Call to action to repair trip hazard footpath in St Albans

PUBLISHED: 08:00 30 April 2017

The footpath after the debris was cleared up.
Picture: Dennis Cowen

The footpath after the debris was cleared up. Picture: Dennis Cowen


An uneven footpath in Park Street, St Albans, has caused consternation for residents concerned that children will trip and hurt themselves.

The footpath before the debris was cleared up.
Picture: Dennis CowenThe footpath before the debris was cleared up. Picture: Dennis Cowen

The footpath, between Penn Road and Spooners Drive, was littered with torn-up paper and surrounded by overgrown hedges, but has now been cleared. However the footpath remains uneven, and Park Street Neighbourhood Watch is urging the county council to take action.

Dennis Cowen, a member of the Neighbourhood Watch and Park Street Residents’ Association, said: “It’s a dog-leg footpath with a double bend in the middle of it, and it’s used by lots of parents taking children to school.

“About 12 months ago the footpath started to become littered with small, torn pieces of paper. It mounted up to a point where we called in the council and asked them if they could install a camera to try and catch who was doing it.”

A few weeks ago a scheme called community payback, run by the probation service, sent eight offenders to sweep up the paper and trim the overgrown hedges. They gathered up two cubic metre sacks of debris, which were taken away by the district council.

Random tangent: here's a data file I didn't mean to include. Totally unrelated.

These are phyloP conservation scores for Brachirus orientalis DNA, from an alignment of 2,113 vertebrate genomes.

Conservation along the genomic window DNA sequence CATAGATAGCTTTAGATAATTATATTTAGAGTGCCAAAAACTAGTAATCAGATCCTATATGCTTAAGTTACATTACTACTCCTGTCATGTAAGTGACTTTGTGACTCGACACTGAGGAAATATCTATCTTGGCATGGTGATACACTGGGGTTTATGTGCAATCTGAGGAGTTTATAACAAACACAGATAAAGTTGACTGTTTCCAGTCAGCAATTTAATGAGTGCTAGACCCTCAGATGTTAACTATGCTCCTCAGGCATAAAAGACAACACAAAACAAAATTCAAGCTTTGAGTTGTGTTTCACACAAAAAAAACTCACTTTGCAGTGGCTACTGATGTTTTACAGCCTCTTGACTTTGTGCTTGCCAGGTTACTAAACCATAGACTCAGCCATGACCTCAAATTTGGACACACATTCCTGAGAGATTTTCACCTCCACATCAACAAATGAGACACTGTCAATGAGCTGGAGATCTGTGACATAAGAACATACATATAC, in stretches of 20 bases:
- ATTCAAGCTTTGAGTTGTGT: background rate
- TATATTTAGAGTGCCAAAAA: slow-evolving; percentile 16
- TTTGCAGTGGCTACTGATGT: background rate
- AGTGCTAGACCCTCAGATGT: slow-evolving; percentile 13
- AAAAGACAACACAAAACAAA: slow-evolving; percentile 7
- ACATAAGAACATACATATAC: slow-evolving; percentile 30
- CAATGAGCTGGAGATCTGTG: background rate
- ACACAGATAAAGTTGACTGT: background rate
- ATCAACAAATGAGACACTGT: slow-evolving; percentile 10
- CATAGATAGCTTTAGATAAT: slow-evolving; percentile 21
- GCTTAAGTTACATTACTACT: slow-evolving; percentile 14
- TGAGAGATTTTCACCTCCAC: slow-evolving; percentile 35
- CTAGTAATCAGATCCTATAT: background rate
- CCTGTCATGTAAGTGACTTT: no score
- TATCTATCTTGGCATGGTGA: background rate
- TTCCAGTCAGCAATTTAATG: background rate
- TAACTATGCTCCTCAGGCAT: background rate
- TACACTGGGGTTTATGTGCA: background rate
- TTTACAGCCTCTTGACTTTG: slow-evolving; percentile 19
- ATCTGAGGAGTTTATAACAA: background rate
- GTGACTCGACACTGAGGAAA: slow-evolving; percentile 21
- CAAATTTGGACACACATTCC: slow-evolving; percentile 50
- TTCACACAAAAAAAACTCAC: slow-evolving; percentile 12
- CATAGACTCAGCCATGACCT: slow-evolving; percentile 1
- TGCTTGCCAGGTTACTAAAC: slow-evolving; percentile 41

Mr Cowen said: “We are left with a footpath which is very uneven. Kids keep tripping up and cutting themselves.

“I asked the county council what they could do about it and they said they couldn’t do anything until they get lots of complaints.

“It really does need resurfacing to protect local citizens and their children from falls and trips.”

Kevin Carrol, divisional manager of Ringway, which works on behalf of Hertfordshire County Council, said: “We are sorry to learn of children tripping on the public footpath here.

“We have received a couple of public reports regarding the condition of the footpath surface here earlier this month. Following inspection some maintenance works to the footway have been identified and are expected to be programmed later this financial year.”

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I should probably have taken the hint! Walking out into the garden recently an unprecedented flock of thirty or more crows raucously greeted me from the treetops at the bottom of my garden. Cawing and croaking these big, black birds clung clumsily to the top most branches and twigs, jostling and flapping to stay balanced in a constant flurry of feathers. There is always something ominous about crows – they are after all carrion crows, the vultures of the bird world – always watching for scraps and weakness that might mean their next meal.

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